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Introducing Ajanta

Fiercely guarding its horde of priceless artistic treasures from another era, the Buddhist caves of Ajanta, 105km northeast of Aurangabad, could well be called the Louvre of ancient India. Much older than Ellora, its venerable twin in the World Heritage Sites listings, these secluded caves date from around the 2nd century BC to the 6th century AD and were among the earliest monastic institutions to be constructed in the country. Ironically, it was Ellora’s rise that brought about Ajanta’s downfall, and historians believe the site was abandoned once the focus had shifted to the newly built caves of Ellora. Upon being deserted, the caves were soon reclaimed by wilderness and remained forgotten until 1819, when a British hunting party led by officer John Smith stumbled upon them purely by chance.

The primary reason to visit Ajanta is to admire its renowned ‘frescoes’, actually temperas, which adorn many of the caves’ interiors. With few other examples from ancient times matching their artistic excellence and fine execution, these paintings are of unfathomable heritage value. It’s believed that the natural pigments for these paintings were mixed with animal glue and vegetable gum to bind them to the dry surface. Many caves have small, crater-like holes in their floors, which acted as palettes during paint jobs.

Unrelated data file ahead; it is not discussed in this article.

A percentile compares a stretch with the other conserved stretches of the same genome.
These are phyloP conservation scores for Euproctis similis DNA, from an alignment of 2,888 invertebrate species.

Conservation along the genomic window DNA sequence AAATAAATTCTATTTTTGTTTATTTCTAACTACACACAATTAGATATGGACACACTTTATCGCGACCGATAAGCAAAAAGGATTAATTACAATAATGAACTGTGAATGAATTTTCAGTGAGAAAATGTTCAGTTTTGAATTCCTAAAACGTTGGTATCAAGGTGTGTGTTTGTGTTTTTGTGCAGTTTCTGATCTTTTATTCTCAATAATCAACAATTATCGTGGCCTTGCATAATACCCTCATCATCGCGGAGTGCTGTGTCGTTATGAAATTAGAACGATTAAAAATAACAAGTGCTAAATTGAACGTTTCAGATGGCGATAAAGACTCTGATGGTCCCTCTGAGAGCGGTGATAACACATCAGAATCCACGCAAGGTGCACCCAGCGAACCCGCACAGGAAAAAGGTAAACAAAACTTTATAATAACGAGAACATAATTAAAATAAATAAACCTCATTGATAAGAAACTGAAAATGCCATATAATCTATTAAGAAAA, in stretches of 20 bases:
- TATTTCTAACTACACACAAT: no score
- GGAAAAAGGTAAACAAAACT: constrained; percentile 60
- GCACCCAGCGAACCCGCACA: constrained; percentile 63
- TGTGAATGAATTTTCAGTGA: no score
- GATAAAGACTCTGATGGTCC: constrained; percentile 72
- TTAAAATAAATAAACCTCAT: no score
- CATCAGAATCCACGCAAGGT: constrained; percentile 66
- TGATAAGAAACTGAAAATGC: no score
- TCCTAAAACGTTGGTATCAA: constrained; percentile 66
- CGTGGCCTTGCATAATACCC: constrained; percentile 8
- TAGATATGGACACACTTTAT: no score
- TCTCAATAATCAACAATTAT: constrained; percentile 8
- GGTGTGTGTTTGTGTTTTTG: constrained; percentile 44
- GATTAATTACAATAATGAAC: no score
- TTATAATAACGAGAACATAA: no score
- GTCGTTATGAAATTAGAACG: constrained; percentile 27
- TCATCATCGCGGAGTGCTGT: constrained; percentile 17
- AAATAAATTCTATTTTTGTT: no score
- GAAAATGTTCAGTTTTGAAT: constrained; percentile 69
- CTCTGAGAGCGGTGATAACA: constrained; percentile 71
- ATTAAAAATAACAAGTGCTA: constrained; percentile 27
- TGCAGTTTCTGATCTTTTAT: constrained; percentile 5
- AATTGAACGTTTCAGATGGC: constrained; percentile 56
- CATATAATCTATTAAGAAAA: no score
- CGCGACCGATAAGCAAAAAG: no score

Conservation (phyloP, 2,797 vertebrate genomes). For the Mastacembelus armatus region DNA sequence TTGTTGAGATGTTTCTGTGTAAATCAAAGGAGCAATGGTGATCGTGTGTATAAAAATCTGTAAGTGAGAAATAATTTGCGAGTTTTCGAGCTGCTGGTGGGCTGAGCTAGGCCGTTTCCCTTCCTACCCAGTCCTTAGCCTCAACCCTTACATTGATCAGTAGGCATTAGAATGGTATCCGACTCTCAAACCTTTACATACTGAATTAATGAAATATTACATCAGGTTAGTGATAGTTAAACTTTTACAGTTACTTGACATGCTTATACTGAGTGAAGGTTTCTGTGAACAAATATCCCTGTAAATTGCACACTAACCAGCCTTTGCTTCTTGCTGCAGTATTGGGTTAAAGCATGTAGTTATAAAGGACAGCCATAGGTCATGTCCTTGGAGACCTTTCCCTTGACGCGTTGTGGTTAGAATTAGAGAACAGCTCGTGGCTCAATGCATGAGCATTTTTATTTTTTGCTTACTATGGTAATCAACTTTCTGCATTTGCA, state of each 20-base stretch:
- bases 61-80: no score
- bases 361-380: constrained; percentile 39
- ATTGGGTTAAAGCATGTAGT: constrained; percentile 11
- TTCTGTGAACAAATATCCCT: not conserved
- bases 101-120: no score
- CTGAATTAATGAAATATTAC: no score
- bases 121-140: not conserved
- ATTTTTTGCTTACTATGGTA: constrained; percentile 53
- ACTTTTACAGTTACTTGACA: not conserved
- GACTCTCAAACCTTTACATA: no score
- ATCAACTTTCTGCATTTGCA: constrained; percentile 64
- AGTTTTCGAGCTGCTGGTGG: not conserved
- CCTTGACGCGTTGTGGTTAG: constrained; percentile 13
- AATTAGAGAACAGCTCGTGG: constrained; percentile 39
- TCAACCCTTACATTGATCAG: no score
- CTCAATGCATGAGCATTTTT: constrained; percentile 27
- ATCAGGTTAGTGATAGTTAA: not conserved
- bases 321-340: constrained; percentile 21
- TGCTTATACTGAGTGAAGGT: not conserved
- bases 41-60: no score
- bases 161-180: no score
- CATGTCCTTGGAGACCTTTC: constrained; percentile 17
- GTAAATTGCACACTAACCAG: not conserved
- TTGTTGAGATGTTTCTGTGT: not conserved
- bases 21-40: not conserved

Despite their age, the paintings in most caves remain finely preserved today, and many attribute it to their relative isolation from humanity for centuries. However, it would be a tad optimistic to say that decay hasn’t set in.

Authorised guides are available to show you around for ₹600.

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